The workforce shortage and rising cost of living have caused many retirees to go back into the labor market. Some are returning to work simply due to boredom, while others are unretiring due to the difficulties of living on a fixed income. Going back to work offers a financial backup plan for retirees struggling with inflation that only seems to get higher each week. Jobs for retirees are also plentiful, as many companies have struggled to find workers since the pandemic. The rise of remote work also allows retirees to work from home without having to travel back and forth to the office.
Inflation & Retirees
One of the biggest reasons retirees are going back to work is due to inflation. The rising cost of living is especially challenging for anyone living on a fixed income. Trying to make ends meet is difficult with prices rapidly increasing for food, household products, and fuel. Choosing to go back to work during these challenging times is one way to lessen the impact of inflation. Finding ways to cut back on your spending habits is also key to staying within a budget.
Retirees are Heading Back to Work
The rising costs are putting a major squeeze on over 56 million residents that are aged 65 and up, as many of them rely on a fixed income and only a limited amount of savings. Americans within this age range are even more likely to be living in poverty compared to younger adults, according to data from the Census Bureau. Going back to work after retirement isn’t always a choice, but it’s essential for older Americans to handle the challenges of inflation. The ever-rising cost of food, gas, and housing makes it nearly impossible to manage while living on a fixed income.
Challenges of the Rising Cost of Living
Half of older Americans that live alone make less than $27,000 a year, according to the Gerontology Institute at the University of Massachusetts. Any small change in circumstances can be disastrous, whether it’s a medical emergency, rising grocery prices, or an appliance breakdown. The steady increase in inflation only puts more pressure on older Americans, which is why many retirees are going back to work. The increasing costs don’t only impact retirees, as it’s also impacting those considering retirement. Plenty of baby boomers are delaying retirement due to inflation and the unpredictable nature of the economy.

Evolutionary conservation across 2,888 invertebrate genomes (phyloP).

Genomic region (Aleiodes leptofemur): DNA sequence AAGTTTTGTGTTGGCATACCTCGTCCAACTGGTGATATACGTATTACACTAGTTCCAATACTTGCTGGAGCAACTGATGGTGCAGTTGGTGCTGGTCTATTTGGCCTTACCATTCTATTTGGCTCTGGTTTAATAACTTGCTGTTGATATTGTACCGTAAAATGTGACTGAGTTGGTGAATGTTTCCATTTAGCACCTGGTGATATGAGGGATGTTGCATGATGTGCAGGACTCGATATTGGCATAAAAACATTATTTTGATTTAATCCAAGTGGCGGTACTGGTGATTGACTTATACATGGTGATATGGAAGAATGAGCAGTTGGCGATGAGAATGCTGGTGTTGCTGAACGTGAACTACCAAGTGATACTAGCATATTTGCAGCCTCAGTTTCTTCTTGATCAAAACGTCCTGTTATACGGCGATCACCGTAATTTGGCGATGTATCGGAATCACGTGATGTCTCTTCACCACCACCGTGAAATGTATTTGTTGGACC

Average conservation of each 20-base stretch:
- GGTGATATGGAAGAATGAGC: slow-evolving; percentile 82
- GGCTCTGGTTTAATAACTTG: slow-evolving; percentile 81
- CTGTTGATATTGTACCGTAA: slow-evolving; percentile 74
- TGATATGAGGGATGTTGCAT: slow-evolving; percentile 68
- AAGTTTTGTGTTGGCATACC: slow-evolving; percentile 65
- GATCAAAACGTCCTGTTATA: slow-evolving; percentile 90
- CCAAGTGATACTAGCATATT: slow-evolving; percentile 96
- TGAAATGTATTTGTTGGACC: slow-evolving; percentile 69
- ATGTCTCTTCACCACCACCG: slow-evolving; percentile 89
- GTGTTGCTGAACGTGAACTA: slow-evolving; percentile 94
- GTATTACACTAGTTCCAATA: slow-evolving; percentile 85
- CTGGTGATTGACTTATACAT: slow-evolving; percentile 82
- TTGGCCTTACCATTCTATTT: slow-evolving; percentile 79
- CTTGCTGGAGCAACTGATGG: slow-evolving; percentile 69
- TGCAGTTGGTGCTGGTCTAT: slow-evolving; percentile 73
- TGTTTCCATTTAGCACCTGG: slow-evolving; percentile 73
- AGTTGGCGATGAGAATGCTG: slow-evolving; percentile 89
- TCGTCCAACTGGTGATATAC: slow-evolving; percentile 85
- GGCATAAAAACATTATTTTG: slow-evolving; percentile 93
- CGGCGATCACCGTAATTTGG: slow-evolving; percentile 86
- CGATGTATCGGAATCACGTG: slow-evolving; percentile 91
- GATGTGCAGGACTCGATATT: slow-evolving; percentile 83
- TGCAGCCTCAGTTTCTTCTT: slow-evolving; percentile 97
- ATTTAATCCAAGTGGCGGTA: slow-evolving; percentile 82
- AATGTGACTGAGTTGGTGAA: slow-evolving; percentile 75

Cost-of-Living Adjustments Aren’t Enough
Social Security payments include cost-of-living adjustments, but there is often a three to twelve-month lag between the rising cost of living and higher payments. For example, Social Security recipients gained a 5.9 percent increase in their monthly checks, but this was based on inflation calculations between July to September of 2021. On the other hand, overall prices have increased by 7.9 percent within the past year, which is why cost-of-living adjustments are often not enough to cover these increases. While cost-of-living increases help to protect older Americans against the long-term effects of inflation, they don’t provide much value for shielding them against short-term price increases.
How to Adjust While Dealing With Inflation
Inflation is making a big impact on all areas of the economy. Knowing how to create and follow a budget is essential for seniors living on a fixed income. While unretiring will give you more financial flexibility, it’s still important to look at ways to reduce costs during these challenging times. Cutting back on eating out or even increasing the thermostat settings in your home can help you save money each month. Canceling automatic subscriptions and making adjustments to your cell phone plan also result in additional savings. Frequently reviewing your budget while cutting out any unnecessary items is essential while dealing with the rising cost of living.
Jobs for retirees are plentiful due to the workforce shortage. Many retirees on a fixed income are choosing to return to work because of the rising cost of living. Unretiring also provides a financial backup plan for those living on a tight budget. These jobs for retirees allow them to take advantage of a much-needed source of income to combat the rising cost of goods. The economic uncertainty is also motivating many older Americans to return to the workforce, as no one knows how long inflation will last before things eventually return back to normal.